WillisPalmer provides an array of consultancy and advice services for individuals and organisations.
Service Improvement is vital for any organisation - local authorities, residential homes, schools and private organisations - and WillisPalmer has the expertise at our finger tips to help support any organisation.
Our expert social workers and psychologists, all of whom have a wealth of experience and are highly skilled and trained, are on hand to provide a variety of services.
WillisPalmer can provide audits of case recording which can judge the quality of assessments in a local authority. We can also carry out pre-Ofsted audits in a bid to help authorities understand their areas of strengths and weaknesses prior to an Ofsted inspection.
We can provide consultancy advice to organisations or individuals and authorities can sign up to our services and benefit from advice from expert social workers on a range of issues such as domestic abuse, Child Sexual Exploitation or county lines drugs offences or specific complex cases whereby a social worker would benefit from the expertise of an Independent Social Worker with a wealth of experience in the field.
WillisPalmer also offers a specific mentoring project to organisations or individuals.
Mentoring Social Workers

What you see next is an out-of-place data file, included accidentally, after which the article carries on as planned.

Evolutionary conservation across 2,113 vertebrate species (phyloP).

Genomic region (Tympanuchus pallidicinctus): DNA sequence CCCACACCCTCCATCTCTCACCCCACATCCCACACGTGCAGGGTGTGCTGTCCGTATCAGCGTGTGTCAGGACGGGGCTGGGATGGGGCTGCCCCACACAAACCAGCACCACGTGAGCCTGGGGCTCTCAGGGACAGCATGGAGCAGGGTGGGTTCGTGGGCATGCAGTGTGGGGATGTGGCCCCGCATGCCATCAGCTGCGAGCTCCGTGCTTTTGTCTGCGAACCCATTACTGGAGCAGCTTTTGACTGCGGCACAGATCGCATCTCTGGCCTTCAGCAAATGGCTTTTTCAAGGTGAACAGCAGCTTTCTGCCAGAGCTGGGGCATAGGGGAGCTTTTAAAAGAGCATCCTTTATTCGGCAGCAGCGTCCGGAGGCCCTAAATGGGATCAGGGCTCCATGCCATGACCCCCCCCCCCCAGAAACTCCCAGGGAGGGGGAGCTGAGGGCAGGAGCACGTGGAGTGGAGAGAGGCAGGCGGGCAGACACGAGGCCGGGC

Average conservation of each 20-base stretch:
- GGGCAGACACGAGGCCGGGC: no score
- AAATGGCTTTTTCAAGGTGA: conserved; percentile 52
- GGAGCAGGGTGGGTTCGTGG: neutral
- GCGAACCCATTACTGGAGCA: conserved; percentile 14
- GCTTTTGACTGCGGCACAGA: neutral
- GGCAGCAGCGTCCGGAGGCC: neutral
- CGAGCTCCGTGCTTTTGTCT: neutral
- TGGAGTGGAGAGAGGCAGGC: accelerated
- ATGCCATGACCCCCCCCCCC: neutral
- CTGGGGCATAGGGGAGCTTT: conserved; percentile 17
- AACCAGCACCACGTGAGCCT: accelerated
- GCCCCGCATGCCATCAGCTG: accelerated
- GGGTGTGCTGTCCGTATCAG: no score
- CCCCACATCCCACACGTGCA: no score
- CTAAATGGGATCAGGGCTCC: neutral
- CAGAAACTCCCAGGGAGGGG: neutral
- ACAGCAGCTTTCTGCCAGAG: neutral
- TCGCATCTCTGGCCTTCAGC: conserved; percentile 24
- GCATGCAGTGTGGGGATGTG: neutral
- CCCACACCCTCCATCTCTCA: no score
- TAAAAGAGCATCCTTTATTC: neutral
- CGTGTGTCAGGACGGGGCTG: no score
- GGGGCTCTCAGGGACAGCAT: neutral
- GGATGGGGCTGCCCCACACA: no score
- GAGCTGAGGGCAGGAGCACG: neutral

WillisPalmer launched its Mentoring and Service Improvement Programme aimed at frontline social workers working in children and family services in 2012. The mentoring project aims to support anddevelop social workers in the delivery of safe, effective services to children and families, and by doing so helps to enhance the overall performance of the local authority. This scheme allows the local authority to benefit from highly experienced social work staff without the need to recruit or employ them on a long-term basis.
Our mentors are all highly skilled childcare social workers with proven track records in children’s services. Most of the expert social workers have been qualified for 20 years plus and many will have had experience in management. Mentors work alongside a group of pre-selected social work staff advising, guiding, and teaching, providing role modelling. Space is created for practice reflection and where appropriate, group learning sessions, based around six core modules. Mentoring programmes will typically run for 26 weeks, however, they can continue for longer if required, as mentors can transfer across different teams and services depending on need.